The staff were delighted to see us again and we asked if this time Ava might have a plate from the Lemon Grass Thai Restaurant next door – we were hoping they might offer a similar arrangement to that we had enjoyed at the Brew and Ganga Impression in Yangshuo.

“No problem,” was the replay from both Casa Mia and the Lemon Grass so Adam, Pen and I sampled another selection from the Italian menu and Ava procured some excellent-looking offerings from next door. Everyone was happy!

Saturday 14 October

Another lazy day at the Sonic Ocean Resort. At breakfast I finally discovered where the dumplings came from. For the past two mornings I had seen some plates with dumplings but in spite of wandering slowly around the buffet inspecting every dish and receptacle, I was unable to locate them. I imagined that they were simply so popular that they were gone by the time we arrived. However, Ava came down to breakfast after us and, when she joined us at the table, she had dumplings! I immediately asked her where she had acquired them and she pointed to a serving hatch at the far end of the buffet area. Sure enough, there was a cook continuously churning out pork and vegetable dumplings. I must have looked a bit odd as I sprinted to the other end of the buffet to get some. And, they were very tasty too!

After breakfast came the mandatory stop at the Kid’s Club where Jessica is becoming more and more confident. The slide down into the ball pit has become one of her favourite activities but she insists on climbing back up the slide rather than making her way up the padded “climbing wall” which is the “correct” way of getting to the top again. She is fearless both in the climbing and sliding and always emerges with a huge grin on her face before scrambling to her feet and clambering back up for another turn.

After Kids’ Club it’s out to the pool (again). Jessica had been somewhat tentative about going in the pool with the rubber ring Adam had purchased for her. She preferred to splash about in one of the many shallow inlets designed for kids and to play with the various toys with which we supplied her. However, Adam and Ava managed to borrow a rubber ring with a unicorn’s head and tail and this, it seems, was fine. She had a great time running over her father and grandfather both of whom fell with a loud splash when struck by the steaming unicorn. This caused huge amusement for both Jessica and just about everyone else around the pool, I suspect. What kid doesn’t love running their father and grandfather over with a unicorn?

Tonight we fancied a more traditional Chinese meal and, on our way home from Casa Mia last night, we had spied a collection just a few blocks from the hotel. So, we wandered along the road and inspected a few. We eventually settled on one that was clearly fairly popular and therefore, we hoped, might be reasonably good. There were banks of tanks with fish and other sea creatures swimming happily (?) waiting to be chosen as someone’s dinner but, since Pen doesn’t do shellfish very well, we were hoping for something else. There were no English menus, of course, but Adam ordered a few dishes that would suit – a lovely spinach with garlic dish, some beans and more garlic, rice, chicken and dumplings.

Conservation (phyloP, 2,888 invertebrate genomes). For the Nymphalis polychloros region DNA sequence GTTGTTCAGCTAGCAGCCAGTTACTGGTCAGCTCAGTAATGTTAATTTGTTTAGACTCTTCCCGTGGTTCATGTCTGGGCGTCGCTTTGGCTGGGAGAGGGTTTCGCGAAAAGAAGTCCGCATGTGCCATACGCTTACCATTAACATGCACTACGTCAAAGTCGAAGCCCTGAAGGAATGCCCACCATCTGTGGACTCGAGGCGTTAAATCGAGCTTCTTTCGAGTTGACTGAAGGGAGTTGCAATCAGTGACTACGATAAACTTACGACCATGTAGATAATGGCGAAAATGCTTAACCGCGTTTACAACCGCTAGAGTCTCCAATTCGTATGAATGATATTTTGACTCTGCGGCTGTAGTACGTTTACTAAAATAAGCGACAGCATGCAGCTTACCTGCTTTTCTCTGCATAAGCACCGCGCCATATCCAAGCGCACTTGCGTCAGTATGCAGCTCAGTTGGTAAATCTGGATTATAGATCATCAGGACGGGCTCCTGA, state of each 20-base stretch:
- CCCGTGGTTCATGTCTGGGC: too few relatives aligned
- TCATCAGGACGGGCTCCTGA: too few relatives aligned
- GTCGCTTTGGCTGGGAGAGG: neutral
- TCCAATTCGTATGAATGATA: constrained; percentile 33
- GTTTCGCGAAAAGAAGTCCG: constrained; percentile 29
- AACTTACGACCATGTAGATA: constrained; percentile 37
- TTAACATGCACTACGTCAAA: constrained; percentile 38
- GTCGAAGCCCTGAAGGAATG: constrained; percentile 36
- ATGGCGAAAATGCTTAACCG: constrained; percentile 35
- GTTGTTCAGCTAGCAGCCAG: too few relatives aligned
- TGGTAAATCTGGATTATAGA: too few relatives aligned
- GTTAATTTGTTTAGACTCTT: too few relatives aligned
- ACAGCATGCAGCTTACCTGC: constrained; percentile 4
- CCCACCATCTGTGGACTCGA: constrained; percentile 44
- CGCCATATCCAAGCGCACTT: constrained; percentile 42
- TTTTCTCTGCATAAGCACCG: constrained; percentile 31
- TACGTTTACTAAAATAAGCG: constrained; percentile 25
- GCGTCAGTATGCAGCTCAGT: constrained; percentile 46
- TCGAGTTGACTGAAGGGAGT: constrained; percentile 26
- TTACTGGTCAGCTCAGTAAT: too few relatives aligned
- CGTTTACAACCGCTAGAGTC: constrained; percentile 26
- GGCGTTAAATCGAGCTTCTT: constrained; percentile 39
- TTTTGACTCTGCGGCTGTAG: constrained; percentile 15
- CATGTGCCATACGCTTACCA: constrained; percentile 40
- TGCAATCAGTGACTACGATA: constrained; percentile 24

As with all Chinese meals, the food came when it was ready and we soon had the spinach and rice and soon thereafter the beans. However, it wasn’t until sometime later that the waiter arrived to inform us that there was no more chicken. In fact, as it had been some time in coming, Ava had already decided we didn’t need it so that part of the order was cancelled. Adam did, though, ask about the dumplings at which the waiter looked completely perplexed! Adam explained that we had ordered dumplings and that we were still waiting for them. He explained all this quite patiently I thought but then you never can tell when he’s speaking Chinese whether he is being quiet and reasonable or angry and cross – it all sounds the same to us!

The waiter promised that the dumplings would be with us momentarily and indeed they did appear fairly quickly. We were a little bit confused, though, when the waitress who brought them demanded payment straight-away. It turns out they were supplied by a neighbouring restaurant, in spite of being on the menu.

Throughout the meal we were wonderfully entertained simply by observing all the other diners, especially a group of about twelve mainly young men who were making their way through several gallons of Baijiu, it seems. Every few minutes they would leap to their feet, shout something incomprehensible, chink glasses and down their shots of Baijiu with great enthusiasm.

By this time Jessica was very tired so we asked for the bill. When it arrived Adam gave the waitress somewhat of a hard time. He pointed out that we had ordered five dishes of which only three had initially arrived, that we had to specifically ask for the dumplings and that the chicken which Ava had asked for hadn’t arrived at all and we were only told of its unavailability almost at the very end of the meal. He totted up the bill and reckoned that they were also trying to overcharge us by 2 RMB (i.e., about 20 pence)! In fact, the bill was correct – the extra 2 RMB was for the bottle of water we had requested for Jessica so we settled and made our way back to the hotel.